You can’t do an Erasmus in France without visiting Paris. It’a a given that you’ll spend some days in “The city of light”. Even though Paris might be beautiful (I wasn’t THAT impressed by the city to be honest), it is at the same time very expensive. Since I did the number one thing you have to do, I’d like to pass on the information to everyone’s that’s looking into going there in the near future.
What to do:
If you’re a european citizen and you’re 26 or younger, you can visit all the museums for free. So make the most of it! The Louvre and the Musée d’Orsay are absolutely brilliant. Don’t even think about skipping them. If you love painting and art in general you will be mesmerized. If Monet is one of your favorite painters go to Musée de l’Orangerie and take a look at the incredible Water Lilies cycle. Maybe three museums is too much for you. For those who are even braver than that, there is always Centre Pompidou. Right in the centre of the city, on the yellow metro line, Centre Pompidou has a museum(that is free), a library and temporary expositions that will blow your mind away.
Take a stroll along the Seine and in the city centre. Le Marais is a very trendy quartier (had to show of my french, didn’t I) full of hipster boutiques, coffee places and restaurants. On the other side of the river, you should definitely see the quartier Latin, the Sorbonne and Pantheon on foot. And the Jardins de Luxembourg are right around the corner, if you have enough time (we didn’t unfortunately). The Jardin des Tuilleries is, also, beautiful, especially if the weather is nice. Basically, if you’re in Paris and thirsty for adventure, just walk around and find where the city takes you. There’s millions of things to do and see in Paris so don’t get too caught up in seeing all the sights. Explore.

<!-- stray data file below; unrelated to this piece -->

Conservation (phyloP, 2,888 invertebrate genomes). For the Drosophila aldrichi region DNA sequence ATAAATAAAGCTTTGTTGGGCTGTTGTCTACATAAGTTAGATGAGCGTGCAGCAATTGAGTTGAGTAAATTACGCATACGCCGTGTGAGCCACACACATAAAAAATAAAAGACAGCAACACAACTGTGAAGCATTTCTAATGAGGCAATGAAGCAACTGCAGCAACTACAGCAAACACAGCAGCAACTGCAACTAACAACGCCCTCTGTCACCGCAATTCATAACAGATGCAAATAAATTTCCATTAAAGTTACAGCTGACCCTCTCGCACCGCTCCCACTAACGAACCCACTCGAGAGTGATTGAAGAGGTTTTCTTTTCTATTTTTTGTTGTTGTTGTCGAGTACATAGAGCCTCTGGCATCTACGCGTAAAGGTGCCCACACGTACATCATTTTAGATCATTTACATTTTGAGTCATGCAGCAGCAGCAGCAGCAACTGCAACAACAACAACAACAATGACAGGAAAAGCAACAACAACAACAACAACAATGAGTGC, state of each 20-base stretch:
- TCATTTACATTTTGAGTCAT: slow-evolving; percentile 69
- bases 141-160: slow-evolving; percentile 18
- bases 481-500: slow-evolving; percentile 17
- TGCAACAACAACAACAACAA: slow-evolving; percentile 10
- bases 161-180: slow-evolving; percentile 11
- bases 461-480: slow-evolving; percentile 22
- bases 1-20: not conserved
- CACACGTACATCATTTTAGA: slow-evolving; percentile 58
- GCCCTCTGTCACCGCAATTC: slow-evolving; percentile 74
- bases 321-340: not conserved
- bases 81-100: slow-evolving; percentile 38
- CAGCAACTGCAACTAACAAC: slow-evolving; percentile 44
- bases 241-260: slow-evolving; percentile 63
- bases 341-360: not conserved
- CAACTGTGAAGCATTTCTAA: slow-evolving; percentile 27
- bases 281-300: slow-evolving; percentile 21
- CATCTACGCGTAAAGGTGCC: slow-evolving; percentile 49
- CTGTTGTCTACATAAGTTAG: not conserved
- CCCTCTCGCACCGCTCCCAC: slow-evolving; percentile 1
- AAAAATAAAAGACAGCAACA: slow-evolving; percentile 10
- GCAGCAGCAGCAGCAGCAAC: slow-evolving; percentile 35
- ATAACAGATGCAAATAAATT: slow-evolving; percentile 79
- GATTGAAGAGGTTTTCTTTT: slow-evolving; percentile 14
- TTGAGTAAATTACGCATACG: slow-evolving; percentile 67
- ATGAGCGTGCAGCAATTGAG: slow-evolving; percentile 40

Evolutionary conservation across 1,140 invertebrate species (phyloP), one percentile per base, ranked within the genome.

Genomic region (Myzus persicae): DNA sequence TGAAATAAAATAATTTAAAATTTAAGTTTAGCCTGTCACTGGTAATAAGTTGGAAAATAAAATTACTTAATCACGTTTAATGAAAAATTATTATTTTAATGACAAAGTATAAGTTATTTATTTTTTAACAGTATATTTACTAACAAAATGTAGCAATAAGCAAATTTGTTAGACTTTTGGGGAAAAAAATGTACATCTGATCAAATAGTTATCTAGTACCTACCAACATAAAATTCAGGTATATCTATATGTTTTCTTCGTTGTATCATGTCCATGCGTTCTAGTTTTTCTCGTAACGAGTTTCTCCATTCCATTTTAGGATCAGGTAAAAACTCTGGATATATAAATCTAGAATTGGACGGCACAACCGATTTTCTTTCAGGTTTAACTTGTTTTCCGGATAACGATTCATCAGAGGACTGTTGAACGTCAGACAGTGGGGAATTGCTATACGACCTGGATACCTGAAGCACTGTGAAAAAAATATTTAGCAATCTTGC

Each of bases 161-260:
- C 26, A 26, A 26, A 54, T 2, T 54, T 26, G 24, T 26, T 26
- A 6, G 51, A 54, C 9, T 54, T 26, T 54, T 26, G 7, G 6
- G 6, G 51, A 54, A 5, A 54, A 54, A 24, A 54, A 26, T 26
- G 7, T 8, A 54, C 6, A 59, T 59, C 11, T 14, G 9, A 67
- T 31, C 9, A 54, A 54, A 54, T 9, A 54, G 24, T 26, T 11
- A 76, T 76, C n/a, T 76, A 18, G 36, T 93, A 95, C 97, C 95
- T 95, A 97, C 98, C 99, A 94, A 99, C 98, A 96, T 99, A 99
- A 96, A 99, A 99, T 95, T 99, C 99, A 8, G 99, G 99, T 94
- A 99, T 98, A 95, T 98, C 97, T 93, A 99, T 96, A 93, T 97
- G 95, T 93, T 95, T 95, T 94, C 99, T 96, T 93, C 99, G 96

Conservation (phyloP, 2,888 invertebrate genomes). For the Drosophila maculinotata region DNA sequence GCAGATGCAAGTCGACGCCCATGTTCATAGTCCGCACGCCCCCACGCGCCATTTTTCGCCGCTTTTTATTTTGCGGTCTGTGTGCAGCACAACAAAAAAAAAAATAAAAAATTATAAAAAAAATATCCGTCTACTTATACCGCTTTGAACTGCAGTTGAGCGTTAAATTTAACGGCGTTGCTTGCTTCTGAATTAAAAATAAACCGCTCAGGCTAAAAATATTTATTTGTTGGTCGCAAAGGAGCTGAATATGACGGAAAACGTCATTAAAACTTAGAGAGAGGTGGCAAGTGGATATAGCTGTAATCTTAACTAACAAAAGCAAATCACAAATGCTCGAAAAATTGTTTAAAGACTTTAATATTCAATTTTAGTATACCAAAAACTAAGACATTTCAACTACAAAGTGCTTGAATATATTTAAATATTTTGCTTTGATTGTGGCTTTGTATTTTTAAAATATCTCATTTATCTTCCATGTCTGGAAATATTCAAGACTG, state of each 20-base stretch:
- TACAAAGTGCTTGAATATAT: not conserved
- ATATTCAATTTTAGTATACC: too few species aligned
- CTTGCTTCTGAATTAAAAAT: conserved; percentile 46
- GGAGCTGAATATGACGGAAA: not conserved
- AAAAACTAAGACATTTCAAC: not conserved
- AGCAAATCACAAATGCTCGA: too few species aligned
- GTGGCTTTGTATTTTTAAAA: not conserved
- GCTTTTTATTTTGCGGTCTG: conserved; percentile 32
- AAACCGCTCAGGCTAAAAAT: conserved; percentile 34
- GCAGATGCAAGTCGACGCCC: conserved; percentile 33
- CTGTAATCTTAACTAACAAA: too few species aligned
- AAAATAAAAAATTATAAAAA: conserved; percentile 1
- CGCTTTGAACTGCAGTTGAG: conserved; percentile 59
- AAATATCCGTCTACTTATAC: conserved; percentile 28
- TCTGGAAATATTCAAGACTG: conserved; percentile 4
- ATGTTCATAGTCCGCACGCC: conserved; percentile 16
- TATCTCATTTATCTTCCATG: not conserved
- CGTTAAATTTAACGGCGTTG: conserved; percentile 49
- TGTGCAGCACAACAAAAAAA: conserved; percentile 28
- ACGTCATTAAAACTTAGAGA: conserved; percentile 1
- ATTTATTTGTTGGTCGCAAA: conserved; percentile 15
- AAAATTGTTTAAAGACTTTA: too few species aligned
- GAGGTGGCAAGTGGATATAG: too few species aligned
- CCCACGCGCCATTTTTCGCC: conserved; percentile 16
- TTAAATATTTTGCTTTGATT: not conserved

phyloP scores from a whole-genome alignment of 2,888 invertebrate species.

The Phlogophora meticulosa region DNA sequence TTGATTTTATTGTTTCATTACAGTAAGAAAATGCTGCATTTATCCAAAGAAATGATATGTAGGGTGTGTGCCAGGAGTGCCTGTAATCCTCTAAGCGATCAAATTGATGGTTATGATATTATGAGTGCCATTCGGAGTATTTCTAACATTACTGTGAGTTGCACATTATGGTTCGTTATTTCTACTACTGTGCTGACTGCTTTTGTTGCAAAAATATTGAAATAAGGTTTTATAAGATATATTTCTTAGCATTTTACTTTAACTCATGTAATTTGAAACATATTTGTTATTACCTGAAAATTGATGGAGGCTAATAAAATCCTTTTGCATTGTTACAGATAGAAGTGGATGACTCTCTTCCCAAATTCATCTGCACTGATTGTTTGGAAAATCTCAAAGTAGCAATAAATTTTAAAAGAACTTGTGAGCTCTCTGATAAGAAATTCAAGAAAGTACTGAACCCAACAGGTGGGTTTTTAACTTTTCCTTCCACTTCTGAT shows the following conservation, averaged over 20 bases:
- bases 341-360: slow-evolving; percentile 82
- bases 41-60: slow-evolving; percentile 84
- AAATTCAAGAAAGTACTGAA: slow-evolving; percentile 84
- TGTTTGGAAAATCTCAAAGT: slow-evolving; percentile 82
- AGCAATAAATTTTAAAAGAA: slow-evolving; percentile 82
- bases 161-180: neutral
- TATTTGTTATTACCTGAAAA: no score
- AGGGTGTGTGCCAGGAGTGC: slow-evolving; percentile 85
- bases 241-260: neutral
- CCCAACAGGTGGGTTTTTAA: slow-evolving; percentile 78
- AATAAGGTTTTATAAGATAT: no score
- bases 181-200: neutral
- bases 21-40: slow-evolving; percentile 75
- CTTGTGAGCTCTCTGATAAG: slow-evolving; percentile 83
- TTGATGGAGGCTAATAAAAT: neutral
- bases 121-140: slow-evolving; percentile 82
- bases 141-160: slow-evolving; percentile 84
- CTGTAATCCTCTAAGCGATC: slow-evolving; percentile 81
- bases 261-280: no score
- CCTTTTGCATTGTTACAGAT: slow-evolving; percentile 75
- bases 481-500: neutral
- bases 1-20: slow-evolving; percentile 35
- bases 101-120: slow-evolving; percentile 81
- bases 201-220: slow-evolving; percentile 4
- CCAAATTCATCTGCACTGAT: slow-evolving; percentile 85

What to eat:
If you want to eat well and not in a tourist trap, don’t rely on the restaurants next to the big sights. Walk a bit more in the city centre and find those small falafel shops, L’As du Fallafel is a very well known one in Le Marais. Get in those boulangeries and grab a pain au chocolat, a croissant or a sandwhich. You can always look up for a traditionnal bistrot on Tripadvisor or Google Maps wherever you go. Ah! And keep in mind that getting water from a street shop or a coffee house will cost you a fortune.
Where to stay:
This depends on you, but if you’re on a budget, hotels won’t do the trick. They’re too expensive and if you find something less pricey, it’s going to be too far from the city centre. Airbnb and hostels are the way to go! There aren’t a lot of hostels in Paris but there are surely a few choices that are more than great for a five-day trip. We stayed at Les Piaules at Belleville, a new hostel in a lively, animated neighborhood (with a great bar scene!). It was the coolest hostel we could find and the best if you take in account the price, the distance from the city centre and the amenities. I would gladly extend the trip just to stay there a tad bit longer! So, if you’re looking into hostels for Paris, definitely check it out.
Paris has something for everyone. Even on a budget you can have a great time and see a big part of the city. I had a great time there with my friend and I hope that you do too!!
Till next time,